This gold coin, does anything need doing to it now?
What we would do with something like that is we'll give them
If you just give it a little push on the top there,
and dip your swab in and sort of dab it off on the surface.
Yes, and just sort of give it a little swab over.
What about the silver one? The silver we would carry out a polish.
Good old silver polish? We can do, yes. Just dip into the water.
just so we don't have any excess water going on the object.
In small circular motions, where you can, and you will notice after
a little bit of time that the swab will be coming away sort of black.
It's a fascinating job you've got, isn't it? It is, yes.
What appeals to you most about it? This exciting material.
It's treasure. When you talk about it with people, they get excited
Yes, there is a special magic, isn't there,
This landscape may have been unchanged for millennia
but life in Iron Age Dovedale was certainly very different.
and Britain was on the brink of invasion by the Romans.
But who would want to bury such vast wealth, and why?
That's what archaeologists are keen to discover.
Dr Julia Farley from the University of Leicester may be able to
So does it surprise you that Roman coins were up here in
the Peak District before the Romans actually got here?
It is surprising, and it's unusual in this area to find mixed hoards of
Iron Age and Roman coins, and it's really unusual to find
coin hoards from this period at all, which is right around the time of
the Roman invasion in the South East of England.
It's telling us, I think, that people who lived in this area,
who we would think of as living in a more traditional Iron Age way,
than we maybe suspected before we found this hoard.
And how much would these coins be worth?
Well, in the Iron Age, these were hugely valuable objects.
Gold coins could have been used as a month's pay, or a season's pay,
even, for a mercenary who had gone to fight overseas.
So, each one of the coins individually would have been
worth an awful lot at the time. Why do you think they were never claimed?
Maybe the person who left them didn't survive.
They might have been left as an offering, maybe for the gods.
but at some other sites we find evidence
they have been buried on ritual sites, maybe as offerings,
and as ways of showing off your wealth, as well.
Well, we'll probably never know why the Dovedale treasure hoard
was buried, but after 2,000 years underground
it is going to stay in the Peak District.
it will go on permanent display at the Buxton Museum.
Earlier, we heard claims that the value of the British shooting
industry goes largely unrecognised, and, as Tom has been finding out,
that concern goes far beyond traditional game shooting.
These days, shooting is often more, well, stag do than stag hunting.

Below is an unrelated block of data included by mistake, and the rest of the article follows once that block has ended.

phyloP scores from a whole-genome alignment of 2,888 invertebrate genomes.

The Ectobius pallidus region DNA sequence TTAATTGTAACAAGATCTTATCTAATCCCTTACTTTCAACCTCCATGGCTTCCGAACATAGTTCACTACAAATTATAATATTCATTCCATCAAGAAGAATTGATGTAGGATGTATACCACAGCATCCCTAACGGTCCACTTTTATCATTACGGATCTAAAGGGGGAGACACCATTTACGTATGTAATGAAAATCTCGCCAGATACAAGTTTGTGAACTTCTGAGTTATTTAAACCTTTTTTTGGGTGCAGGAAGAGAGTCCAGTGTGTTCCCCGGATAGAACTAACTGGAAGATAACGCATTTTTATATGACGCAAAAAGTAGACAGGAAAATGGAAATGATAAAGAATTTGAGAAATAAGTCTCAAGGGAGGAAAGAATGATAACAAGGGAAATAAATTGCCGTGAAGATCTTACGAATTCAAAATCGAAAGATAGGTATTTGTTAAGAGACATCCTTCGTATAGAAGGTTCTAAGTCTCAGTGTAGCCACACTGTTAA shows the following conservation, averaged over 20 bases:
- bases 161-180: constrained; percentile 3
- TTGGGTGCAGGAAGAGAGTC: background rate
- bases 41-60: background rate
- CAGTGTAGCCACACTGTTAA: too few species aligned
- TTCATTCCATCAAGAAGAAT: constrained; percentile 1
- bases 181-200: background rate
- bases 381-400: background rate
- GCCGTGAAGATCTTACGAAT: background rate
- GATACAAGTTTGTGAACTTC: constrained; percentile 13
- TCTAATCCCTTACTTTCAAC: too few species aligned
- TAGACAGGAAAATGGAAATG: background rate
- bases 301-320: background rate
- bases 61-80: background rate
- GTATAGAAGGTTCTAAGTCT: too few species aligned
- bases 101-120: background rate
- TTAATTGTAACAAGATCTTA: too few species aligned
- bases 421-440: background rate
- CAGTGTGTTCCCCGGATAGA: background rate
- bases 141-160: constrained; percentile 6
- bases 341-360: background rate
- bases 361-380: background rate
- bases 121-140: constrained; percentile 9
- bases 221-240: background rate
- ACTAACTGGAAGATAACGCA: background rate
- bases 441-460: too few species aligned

Blasting away at clay pigeons or keeping your eye on the target
is a lot less controversial than shooting at live birds.
And according to new industry figures it is also now more popular.
a range like this simply provides an enjoyable afternoon.
A chance to try a new activity with a little bit of a kick to it.
There are an estimated 600,000 people in the UK who shoot clays, but
according to the British Association for Shooting and Conservation,
the BASC, there is still not enough support
for those who want to take up the sport more seriously.
The one area where we think government could usefully put
some money is into Olympic and Commonwealth sport.
we are very good at winning gold medals in shooting.
So, what does the current Olympic champion make of that?
'And he does it! Peter Wilson has done it!
'He has won gold for Great Britain. He held his nerve brilliantly.'
and the man with the golden gun was Peter Wilson.
Today, he is helping me to aim straight and true.
There really are no excuses for me with you as a quality coach!
If you let me take the weight of the gun. Sure.
I am going to place it. That's where I want you to hold the gun.
I may need a bit more support, but what about our Olympic hopefuls?
Well, the amount of money being pumped into shooting via UK Sport
As a result, we have new talent ID programmes being put into place,
shooting has never been in such a healthy state.
This is a very exciting time for shooting.
So Peter doesn't feel the sport needs more support.
But he does share the BASC's frustrations about red tape.
I myself have had problems in the past
I hear horror stories all round the country of people
struggling to get their certificate back in time.
you can't afford to not have your shotgun certificate with you.
The UK's stringent laws on firearms also mean that our Olympic
pistol shooters have to go abroad for training.
But according to the BASC red tape isn't just impacting on our athletes.
It's a problem for the country's unsung heroes,